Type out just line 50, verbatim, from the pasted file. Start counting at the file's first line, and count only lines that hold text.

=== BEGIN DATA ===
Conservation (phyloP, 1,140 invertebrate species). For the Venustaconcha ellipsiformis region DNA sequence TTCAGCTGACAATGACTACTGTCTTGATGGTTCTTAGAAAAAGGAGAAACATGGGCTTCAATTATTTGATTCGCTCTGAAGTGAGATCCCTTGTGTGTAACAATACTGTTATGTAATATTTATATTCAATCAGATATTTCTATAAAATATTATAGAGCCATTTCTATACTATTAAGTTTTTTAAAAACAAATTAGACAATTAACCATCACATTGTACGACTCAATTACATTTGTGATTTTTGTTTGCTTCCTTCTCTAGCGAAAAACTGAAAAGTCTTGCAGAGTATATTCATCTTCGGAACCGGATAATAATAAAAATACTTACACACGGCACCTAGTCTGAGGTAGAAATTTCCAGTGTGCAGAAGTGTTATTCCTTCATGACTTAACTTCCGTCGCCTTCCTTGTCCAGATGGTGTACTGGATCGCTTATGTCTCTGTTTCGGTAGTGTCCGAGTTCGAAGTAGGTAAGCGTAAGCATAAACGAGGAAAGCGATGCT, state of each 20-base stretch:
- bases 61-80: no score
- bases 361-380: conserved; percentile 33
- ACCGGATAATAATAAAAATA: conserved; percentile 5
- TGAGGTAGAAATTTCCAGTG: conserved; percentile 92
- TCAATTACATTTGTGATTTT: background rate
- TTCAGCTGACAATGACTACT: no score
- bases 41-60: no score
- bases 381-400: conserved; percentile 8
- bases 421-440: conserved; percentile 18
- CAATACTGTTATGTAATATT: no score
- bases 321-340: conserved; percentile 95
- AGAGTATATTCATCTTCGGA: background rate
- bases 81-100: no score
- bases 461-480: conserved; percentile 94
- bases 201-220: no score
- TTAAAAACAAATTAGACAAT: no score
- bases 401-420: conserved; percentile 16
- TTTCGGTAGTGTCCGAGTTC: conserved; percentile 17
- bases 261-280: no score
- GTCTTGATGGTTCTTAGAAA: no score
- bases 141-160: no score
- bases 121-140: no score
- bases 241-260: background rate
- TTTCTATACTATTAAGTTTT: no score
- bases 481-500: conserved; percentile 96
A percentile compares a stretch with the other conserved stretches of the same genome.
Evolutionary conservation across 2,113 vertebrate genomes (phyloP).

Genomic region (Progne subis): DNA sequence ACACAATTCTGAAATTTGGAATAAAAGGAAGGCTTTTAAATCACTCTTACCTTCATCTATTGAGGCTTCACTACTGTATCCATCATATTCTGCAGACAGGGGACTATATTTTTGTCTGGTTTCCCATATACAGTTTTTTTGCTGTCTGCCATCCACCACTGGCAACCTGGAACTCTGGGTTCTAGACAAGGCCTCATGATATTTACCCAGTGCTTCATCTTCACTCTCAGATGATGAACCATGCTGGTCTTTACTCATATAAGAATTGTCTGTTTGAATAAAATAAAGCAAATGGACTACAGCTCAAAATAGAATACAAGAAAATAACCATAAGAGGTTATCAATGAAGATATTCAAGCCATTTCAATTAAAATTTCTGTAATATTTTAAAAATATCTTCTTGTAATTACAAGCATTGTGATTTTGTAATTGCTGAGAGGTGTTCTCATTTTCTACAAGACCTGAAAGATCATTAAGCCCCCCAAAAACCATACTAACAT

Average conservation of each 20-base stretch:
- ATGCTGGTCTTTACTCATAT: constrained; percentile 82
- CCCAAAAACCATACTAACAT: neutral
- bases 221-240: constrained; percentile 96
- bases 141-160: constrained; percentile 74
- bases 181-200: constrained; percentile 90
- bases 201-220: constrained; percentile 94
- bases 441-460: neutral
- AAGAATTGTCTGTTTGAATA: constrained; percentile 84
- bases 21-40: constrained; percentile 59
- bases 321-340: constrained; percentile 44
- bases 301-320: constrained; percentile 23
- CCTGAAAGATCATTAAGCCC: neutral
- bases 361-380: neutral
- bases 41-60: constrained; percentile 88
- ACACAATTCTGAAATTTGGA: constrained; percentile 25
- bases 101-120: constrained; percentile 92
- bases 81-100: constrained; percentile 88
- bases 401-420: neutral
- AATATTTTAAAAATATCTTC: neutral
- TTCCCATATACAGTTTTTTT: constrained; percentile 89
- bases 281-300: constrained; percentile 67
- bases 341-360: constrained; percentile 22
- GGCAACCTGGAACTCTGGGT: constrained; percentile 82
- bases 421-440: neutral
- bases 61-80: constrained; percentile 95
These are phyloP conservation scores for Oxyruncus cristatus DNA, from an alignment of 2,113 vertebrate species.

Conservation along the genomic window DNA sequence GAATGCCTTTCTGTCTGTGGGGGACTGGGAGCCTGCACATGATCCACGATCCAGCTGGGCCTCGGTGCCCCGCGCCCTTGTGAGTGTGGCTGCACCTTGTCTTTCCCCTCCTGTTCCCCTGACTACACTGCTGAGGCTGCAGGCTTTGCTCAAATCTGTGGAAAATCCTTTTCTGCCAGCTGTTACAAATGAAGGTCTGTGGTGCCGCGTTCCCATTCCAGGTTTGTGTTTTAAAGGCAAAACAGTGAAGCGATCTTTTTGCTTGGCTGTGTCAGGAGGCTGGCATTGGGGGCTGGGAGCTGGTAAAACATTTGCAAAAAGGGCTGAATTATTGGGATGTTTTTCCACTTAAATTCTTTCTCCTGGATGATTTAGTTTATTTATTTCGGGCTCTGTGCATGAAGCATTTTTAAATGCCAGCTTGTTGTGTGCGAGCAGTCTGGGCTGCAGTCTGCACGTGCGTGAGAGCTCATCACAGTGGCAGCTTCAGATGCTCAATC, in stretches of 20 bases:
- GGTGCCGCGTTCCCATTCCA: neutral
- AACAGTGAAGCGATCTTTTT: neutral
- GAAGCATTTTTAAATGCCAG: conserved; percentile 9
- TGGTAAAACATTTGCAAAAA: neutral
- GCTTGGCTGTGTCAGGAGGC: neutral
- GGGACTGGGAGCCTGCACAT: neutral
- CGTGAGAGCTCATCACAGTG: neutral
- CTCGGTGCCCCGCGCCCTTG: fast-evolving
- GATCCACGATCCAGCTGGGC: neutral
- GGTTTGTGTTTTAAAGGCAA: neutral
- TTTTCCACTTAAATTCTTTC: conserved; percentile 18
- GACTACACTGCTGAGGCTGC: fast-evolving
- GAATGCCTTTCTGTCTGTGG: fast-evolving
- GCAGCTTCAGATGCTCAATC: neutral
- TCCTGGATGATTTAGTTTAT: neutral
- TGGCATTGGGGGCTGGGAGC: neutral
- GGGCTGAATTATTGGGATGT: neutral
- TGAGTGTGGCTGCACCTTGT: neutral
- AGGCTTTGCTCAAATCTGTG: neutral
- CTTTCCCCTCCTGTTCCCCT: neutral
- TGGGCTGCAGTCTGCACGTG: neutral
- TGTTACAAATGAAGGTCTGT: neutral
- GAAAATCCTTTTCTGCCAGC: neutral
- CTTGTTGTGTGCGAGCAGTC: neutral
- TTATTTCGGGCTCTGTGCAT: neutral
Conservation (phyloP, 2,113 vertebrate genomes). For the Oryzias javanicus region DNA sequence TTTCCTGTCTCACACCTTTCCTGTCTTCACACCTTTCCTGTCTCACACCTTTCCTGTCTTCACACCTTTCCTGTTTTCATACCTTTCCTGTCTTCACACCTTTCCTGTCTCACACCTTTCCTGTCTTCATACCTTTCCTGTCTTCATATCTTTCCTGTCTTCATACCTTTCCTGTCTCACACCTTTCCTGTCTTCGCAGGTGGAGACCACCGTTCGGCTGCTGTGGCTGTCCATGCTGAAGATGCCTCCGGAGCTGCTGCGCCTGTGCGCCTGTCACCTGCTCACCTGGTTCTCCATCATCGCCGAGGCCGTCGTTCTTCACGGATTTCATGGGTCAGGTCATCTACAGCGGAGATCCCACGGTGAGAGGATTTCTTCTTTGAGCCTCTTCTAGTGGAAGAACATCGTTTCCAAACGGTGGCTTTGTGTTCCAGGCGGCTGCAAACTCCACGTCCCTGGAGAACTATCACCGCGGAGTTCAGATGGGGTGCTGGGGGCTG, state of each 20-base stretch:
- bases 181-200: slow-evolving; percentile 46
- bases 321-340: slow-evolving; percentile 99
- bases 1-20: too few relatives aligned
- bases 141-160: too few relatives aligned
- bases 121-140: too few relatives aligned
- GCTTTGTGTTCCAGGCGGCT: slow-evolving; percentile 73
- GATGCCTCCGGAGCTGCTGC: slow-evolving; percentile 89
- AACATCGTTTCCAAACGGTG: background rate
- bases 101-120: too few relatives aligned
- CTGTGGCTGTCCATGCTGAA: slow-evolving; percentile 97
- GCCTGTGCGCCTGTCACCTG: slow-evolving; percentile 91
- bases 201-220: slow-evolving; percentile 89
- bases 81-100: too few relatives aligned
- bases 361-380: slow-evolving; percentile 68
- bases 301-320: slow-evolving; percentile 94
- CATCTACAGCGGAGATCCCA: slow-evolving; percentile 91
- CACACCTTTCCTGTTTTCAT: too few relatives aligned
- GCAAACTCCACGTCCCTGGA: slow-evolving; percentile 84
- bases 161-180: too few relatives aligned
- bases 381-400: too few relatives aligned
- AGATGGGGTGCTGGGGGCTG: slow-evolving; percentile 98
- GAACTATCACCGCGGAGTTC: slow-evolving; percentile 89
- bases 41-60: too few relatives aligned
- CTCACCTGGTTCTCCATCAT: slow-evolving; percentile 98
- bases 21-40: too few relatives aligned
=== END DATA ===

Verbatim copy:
- TTCCCATATACAGTTTTTTT: constrained; percentile 89